USC Trojans: Jon Hays

Pac-12 spring preview: South Division

February, 22, 2013
2/22/13
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Here are some keys and storylines to watch this spring in the South Division. Yesterday Ted looked at the North Division.

ARIZONA WILDCATS

Start date: March 3

Spring game: April 13

What to watch:
  1. New battery: The Wildcats are looking to replace a top-notch quarterback-center combo in Matt Scott and Kyle Quinn. The rock-solid duo helped produce one of the top offenses in the league. Jesse Scroggins and B.J. Denker are among those in the mix to run the offense and several returning offensive linemen are versatile enough to move around. Chris Putton and redshirt freshman Beau Boyster could be in the mix at center.
  2. Many happy return(er)s: Arizona returns a big chunk of its offensive production -- including running back Ka'Deem Carey and receiver Austin Hill. Both should be on all sorts of preseason teams and awards watch lists. But behind the big names, there's also David Richards, Johnny Jackson, Tyler Slavin and Garic Wharton back in the mix.
  3. No learning curve: Last spring, the talk was about Rich Rodriguez calling out his team for its lack of physical conditioning. The fact that the majority of the team understands what is expected -- and they don't need to spend the whole spring learning new systems, should be a huge help. Consider that the Wildcats return their entire defense from a group that was, at times, shaky, but will certainly benefit from another full season of playing in the 3-3-5 scheme.
ARIZONA STATE SUN DEVILS

Start date: March 19

Spring game: April 13

What to watch:
  1. Plugging the middle: One of the few losses to ASU's roster is middle linebacker Brandon Magee -- a leader on and off the field and an all-around heck of a player. Carlos Mendoza looks to be a good fit -- though he's likely to miss spring while continuing to recover from a shoulder injury suffered against Illinois. Folks might remember his two interceptions before going down for the year.
  2. Catching on: Unlike last spring, the Sun Devils have their quarterback. And he's a good one. Now, they need to find folks he can throw to. JC transfers De'Marieya Nelson (H-back, 6-3, 230) and Jaelen Strong (WR, 6-4, 205) are both big bodies who could step in and contribute immediately.
  3. Wait and see: The kicker here is a lot of these players who are expected to compete won't arrive until the fall. So in the meantime, a lot of the younger players and redshirts will get a ton of reps in the system. And speaking of kicker, don't underestimate how much of an impact Josh Hubner made at punter. Iowan Matt Haack, who arrives in the fall, is a rugby-style kicker who can kick with either foot. That's just cool.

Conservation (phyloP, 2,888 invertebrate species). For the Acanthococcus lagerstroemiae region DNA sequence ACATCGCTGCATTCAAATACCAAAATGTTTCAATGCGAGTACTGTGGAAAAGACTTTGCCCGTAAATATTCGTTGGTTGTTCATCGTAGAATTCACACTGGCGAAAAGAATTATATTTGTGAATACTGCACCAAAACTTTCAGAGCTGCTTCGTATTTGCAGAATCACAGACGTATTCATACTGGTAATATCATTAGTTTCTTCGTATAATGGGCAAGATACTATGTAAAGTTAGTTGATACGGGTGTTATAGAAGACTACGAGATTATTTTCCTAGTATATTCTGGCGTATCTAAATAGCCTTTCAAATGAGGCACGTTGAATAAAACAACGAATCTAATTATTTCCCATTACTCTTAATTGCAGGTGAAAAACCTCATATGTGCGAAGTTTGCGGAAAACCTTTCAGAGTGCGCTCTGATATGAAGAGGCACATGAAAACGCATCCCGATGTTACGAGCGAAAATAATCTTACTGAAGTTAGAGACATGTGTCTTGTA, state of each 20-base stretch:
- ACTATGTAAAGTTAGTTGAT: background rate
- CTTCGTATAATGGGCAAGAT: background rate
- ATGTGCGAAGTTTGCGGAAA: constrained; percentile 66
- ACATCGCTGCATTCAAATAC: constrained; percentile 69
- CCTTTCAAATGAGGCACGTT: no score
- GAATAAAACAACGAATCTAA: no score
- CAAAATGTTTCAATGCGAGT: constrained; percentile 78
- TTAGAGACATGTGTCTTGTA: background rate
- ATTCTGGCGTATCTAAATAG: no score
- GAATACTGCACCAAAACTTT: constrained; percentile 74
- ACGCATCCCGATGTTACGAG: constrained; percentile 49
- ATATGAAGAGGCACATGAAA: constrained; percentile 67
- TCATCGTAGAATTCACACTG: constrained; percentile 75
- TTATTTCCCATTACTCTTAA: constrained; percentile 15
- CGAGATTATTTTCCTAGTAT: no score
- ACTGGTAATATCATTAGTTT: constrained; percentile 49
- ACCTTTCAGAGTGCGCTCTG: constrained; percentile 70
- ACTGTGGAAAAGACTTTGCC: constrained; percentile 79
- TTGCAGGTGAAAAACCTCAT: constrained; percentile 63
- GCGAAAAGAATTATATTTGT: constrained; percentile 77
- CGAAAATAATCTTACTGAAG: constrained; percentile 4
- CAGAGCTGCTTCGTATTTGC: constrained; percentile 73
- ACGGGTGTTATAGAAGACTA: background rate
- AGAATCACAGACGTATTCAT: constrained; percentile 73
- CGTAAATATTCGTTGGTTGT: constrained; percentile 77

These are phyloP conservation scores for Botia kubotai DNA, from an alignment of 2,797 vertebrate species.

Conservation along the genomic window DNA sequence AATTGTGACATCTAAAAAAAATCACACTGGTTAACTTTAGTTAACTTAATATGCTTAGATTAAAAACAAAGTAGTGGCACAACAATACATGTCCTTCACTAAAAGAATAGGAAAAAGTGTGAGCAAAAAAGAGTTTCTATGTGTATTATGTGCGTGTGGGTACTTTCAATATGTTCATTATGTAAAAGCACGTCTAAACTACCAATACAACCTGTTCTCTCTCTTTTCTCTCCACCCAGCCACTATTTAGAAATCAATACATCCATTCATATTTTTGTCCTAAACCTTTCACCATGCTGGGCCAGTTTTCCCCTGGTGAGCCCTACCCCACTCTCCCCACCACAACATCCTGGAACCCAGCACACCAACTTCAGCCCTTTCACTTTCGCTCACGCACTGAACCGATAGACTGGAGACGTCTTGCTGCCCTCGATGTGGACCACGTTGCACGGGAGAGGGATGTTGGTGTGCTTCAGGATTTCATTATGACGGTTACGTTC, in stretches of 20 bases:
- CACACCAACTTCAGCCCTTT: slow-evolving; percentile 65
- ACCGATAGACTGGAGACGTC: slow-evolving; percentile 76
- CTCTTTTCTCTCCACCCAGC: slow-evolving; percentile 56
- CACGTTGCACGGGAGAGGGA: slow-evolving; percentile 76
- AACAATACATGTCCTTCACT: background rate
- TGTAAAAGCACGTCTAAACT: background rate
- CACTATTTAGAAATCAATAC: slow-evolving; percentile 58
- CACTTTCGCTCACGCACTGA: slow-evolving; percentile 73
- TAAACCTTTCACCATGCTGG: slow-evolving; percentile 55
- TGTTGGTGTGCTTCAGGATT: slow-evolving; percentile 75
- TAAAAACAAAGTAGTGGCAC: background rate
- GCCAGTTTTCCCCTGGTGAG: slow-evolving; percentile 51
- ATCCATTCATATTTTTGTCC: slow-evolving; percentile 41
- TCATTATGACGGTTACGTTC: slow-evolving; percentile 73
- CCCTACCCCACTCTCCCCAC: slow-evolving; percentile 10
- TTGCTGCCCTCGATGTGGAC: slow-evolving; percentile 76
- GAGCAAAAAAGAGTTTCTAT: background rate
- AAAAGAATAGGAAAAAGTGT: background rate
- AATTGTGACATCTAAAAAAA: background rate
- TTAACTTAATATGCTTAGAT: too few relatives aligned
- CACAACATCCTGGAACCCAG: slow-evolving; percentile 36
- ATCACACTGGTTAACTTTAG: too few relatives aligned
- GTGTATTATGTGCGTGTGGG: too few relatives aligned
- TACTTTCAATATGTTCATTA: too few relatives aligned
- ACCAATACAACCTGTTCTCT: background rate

COLORADO BUFFALOES

Start date: March 7

Spring game: April 13

What to watch:
  1. Meet your QB: Whomever it will be. There are five on the roster and a sixth coming in. Safe to say, quarterback play was extremely inconsistent last season for the Buffs. With an entirely new coaching staff coming in and installing the pistol, this could be one of the more interesting and wide-open position battles in the league.
  2. Curious defense: One needs only to review Colorado's national rankings last year to realize they struggled. As one Buffs insider mentioned to me, they were ranked No. 1 in a lot of categories. Unfortunately, that "1" was followed by two more numbers. Only three defensive ends have playing experience. However a secondary that lacked experience in 2012 has a lot more looking into 2013.
  3. Receiver options: The Buffs welcome back Paul Richardson, who missed all of last season with a knee injury. Colorado's premier offensive playmaker will be a nice veteran presence to whomever wins the quarterback job. Grayshirt Jeff Thomas also is back. An improved passing attack should help give the quarterback some confidence and open up the running game.
UCLA BRUINS

Start date: April 2

Spring game: April 27

What to watch:
  1. Life after Franklin: The Bruins say goodbye to the best statistical back in school history -- leaving a huge void in the backfield. Johnathan Franklin was a great presence for young quarterback Brett Hundley, but now someone has to step up to fill that role, either solo or along with a committee. Look for Jordon James, Steven Manfro and Damien Thigpen to all get looks.
  2. New No. 1: The Y-receiver, aka hybrid tight end, was filled wonderfully by Joseph Fauria -- Hundley's favorite red zone target. Darius Bell and Ian Taubler both had looks last year, but Fauria too will be tough to replace. Shaq Evans, Devin Fuller, Jordan Payton and Devin Lucien round out a pretty good receiving corps.
  3. Secondary solutions: The Bruins must replace two corners and a safety -- Sheldon Price, Aaron Hester, Andrew Abbott -- and there isn't a ton of starting experience. Randall Goforth has five starts, but veterans such as Brandon Sermons and Anthony Jefferson have more special-teams experience than actual secondary play. Keep an eye on the secondary too when the Bruins start fall camp to see if any freshmen jump into the mix immediately.
USC TROJANS

Start date: TBD

Spring game: April 13
  1. New defensive scheme: The Trojans will move to a 5-2 defensive scheme under Clancy Pendergast, and the spring drills will be the first opportunity to see the defense in action. The Trojans will have an experienced front seven, but four new starters are expected in the secondary.